Trim overgrown corals

Trim back overgrown corals

Welcome to Day 19 of the 31 Days to Build a Better Saltwater Aquarium Challenge. Thanks for sticking with me so far. I can’t believe we’ve reached Day 19 already. How do you feel about the aquarium you’re building?

Today’s Challenge

As your tank matures, the corals in your aquarium will begin to fill in all available space. But as they grow larger and closer to each other, turf wars will begin.

LPS corals will send out sweeper tentacles. Encrusting mat species like green star polyps will try to overgrow anything and everything in its way. Other corals will release toxins to retard the growth of rival coral. Fast-growing branching corals will reach up and hog the light, shading out other corals below, or they will extend out so far you may notice the are burning (or being chemically burned by) neighboring corals.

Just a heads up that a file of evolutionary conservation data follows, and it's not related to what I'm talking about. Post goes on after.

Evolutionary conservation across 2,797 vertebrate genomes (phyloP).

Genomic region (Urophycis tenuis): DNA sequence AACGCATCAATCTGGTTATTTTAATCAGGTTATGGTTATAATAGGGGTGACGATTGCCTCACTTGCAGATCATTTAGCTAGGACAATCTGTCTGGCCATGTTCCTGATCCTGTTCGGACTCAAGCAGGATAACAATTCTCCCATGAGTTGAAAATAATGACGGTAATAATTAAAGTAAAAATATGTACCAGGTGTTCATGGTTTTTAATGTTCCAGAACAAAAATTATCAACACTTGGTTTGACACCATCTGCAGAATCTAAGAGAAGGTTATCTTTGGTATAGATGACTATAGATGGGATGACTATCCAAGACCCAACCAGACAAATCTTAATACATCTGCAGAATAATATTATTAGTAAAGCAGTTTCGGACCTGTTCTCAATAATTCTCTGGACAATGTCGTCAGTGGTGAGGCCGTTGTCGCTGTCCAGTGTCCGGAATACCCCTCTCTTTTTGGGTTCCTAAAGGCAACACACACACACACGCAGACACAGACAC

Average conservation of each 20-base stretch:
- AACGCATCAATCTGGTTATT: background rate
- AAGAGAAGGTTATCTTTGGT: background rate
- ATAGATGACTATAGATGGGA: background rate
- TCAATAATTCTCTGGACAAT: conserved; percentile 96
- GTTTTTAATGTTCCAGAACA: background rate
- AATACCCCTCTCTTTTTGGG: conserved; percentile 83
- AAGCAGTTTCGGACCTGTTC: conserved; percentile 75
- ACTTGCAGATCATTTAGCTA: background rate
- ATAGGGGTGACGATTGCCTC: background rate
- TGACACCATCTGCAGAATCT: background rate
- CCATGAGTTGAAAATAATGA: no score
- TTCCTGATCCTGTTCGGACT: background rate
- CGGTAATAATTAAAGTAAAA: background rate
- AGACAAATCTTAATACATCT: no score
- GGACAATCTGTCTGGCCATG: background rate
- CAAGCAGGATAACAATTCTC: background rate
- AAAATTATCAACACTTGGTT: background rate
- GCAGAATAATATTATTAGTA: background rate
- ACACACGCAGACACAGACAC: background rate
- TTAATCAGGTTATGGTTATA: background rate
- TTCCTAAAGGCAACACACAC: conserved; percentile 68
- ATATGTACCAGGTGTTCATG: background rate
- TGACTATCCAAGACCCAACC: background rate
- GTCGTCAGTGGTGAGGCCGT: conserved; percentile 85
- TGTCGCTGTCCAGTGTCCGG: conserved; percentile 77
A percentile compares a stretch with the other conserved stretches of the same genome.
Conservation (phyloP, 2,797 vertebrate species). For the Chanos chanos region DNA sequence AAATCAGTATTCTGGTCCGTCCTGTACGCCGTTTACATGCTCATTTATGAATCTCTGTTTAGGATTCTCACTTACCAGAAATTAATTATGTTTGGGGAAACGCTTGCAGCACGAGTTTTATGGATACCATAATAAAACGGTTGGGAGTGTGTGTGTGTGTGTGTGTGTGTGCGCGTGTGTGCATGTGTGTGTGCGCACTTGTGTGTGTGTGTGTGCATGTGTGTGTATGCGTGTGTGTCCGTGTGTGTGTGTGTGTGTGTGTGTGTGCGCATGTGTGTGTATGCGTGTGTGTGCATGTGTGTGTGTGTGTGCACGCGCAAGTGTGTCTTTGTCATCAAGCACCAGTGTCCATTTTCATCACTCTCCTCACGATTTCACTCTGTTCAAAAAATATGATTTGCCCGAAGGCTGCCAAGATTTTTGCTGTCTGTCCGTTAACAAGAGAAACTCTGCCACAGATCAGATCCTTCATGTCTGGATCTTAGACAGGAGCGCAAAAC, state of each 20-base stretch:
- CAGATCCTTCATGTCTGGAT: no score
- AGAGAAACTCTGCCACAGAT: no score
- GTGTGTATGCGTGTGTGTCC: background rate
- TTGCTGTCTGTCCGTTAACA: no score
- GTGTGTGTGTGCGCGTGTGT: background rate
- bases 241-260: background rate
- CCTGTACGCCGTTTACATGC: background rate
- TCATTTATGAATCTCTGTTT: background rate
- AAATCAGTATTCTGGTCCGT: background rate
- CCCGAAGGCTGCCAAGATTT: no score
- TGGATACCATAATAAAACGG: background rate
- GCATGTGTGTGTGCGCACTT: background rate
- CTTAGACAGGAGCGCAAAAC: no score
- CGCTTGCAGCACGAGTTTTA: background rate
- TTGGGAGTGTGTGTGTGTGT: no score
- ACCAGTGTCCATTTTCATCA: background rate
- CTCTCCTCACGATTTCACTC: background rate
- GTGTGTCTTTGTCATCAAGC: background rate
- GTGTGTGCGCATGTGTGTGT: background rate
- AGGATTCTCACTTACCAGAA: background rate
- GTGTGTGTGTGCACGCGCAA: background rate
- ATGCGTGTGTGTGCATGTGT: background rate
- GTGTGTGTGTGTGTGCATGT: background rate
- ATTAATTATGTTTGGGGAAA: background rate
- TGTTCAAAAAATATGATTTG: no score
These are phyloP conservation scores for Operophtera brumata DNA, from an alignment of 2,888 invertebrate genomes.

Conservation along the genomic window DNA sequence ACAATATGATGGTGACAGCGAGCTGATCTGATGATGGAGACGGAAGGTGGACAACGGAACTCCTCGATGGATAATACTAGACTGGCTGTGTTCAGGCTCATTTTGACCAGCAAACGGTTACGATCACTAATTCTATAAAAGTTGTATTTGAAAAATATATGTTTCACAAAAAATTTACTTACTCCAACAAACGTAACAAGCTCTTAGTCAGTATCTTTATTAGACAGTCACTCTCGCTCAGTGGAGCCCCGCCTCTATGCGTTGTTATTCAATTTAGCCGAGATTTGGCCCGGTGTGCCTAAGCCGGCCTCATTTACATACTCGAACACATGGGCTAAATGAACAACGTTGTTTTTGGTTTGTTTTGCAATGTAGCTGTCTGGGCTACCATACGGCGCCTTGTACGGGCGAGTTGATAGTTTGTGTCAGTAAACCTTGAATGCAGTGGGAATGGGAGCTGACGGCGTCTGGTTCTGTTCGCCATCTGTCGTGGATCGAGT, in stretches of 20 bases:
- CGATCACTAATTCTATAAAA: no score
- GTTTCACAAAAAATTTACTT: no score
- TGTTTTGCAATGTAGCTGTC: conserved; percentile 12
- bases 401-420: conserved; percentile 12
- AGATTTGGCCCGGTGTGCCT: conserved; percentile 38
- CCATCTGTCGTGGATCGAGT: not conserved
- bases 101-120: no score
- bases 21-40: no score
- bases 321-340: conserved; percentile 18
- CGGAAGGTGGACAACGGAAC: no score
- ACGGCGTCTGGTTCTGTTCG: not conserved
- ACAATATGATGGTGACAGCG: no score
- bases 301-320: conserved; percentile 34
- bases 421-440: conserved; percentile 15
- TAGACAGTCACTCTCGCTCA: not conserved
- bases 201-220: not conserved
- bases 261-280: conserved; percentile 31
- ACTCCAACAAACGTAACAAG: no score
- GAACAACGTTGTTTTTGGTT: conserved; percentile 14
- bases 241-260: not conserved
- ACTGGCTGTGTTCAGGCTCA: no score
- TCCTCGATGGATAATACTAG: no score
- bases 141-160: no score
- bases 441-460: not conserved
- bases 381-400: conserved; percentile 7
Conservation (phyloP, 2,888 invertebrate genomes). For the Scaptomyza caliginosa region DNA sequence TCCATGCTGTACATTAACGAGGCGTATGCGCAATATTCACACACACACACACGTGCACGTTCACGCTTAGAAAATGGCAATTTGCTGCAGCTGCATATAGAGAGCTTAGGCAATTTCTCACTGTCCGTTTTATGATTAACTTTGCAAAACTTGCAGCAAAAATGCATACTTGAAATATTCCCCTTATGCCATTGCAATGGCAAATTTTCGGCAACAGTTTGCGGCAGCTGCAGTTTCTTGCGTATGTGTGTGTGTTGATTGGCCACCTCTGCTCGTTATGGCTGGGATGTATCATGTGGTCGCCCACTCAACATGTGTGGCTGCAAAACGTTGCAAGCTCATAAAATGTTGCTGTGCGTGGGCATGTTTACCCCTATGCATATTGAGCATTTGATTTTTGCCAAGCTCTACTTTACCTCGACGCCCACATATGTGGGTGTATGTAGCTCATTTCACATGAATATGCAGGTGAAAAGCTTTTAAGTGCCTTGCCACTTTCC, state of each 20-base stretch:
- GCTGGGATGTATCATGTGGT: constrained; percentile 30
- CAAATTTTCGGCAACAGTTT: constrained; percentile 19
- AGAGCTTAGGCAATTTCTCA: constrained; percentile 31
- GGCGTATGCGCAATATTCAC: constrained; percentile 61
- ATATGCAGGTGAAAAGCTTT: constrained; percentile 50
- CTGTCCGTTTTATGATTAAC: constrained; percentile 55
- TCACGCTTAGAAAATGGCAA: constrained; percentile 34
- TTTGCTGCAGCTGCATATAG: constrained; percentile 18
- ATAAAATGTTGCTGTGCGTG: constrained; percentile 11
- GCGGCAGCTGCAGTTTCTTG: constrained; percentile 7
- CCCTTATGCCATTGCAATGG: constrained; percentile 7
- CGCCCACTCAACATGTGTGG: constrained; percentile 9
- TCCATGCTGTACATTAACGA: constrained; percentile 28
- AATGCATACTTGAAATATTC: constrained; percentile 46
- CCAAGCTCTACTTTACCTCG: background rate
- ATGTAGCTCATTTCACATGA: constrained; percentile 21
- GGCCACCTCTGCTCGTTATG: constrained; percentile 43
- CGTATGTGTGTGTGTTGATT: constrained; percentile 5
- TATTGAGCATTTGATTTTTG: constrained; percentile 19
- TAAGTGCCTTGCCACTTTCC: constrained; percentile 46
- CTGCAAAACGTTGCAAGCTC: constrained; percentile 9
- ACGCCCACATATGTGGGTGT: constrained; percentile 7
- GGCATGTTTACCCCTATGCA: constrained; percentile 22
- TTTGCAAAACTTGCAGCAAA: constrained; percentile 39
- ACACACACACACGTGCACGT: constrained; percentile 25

Or maybe the coral is growing so well it just has a wild, uncontrolled look to it and your tank would look a bit nicer if it was more tame.

Whatever your objective is, whether your corals have overgrown their space or starting to get close to another coral, today’s task is to take a few minutes to trim overgrown corals. Think of it like pruning a hedge in your landscape.

Trim overgrown corals

If you have trimmed back and fragged your corals before, than this will be no big deal. If you have never fragged a coral you may want to do some more reading to get more comfortable first. You can learn more about how to frag corals here.

Don’t take your clippings to the compost bin, like you would with your garden or landscaping. Those clippings (frags) will regrow into new coral colonies. If you know how to frag corals, create some coral frags today. If you don’t know how to frag corals yet, it’s time to learn today.

While you are waiting for those frags to attach and heal, give your local fish store a call, tell them what frags you’ve created and see if they would be willing to pay you or give you a store credit for them.

Another option is to hop on your local club forum, craigslist and post the frags for sale (or for free) there.

Comments

  1. That is exactly where I am today. Most if my corals are so big, I gave a coral to my LFS. Fragging scares me. Looks like I have to get out of my comfort zone.

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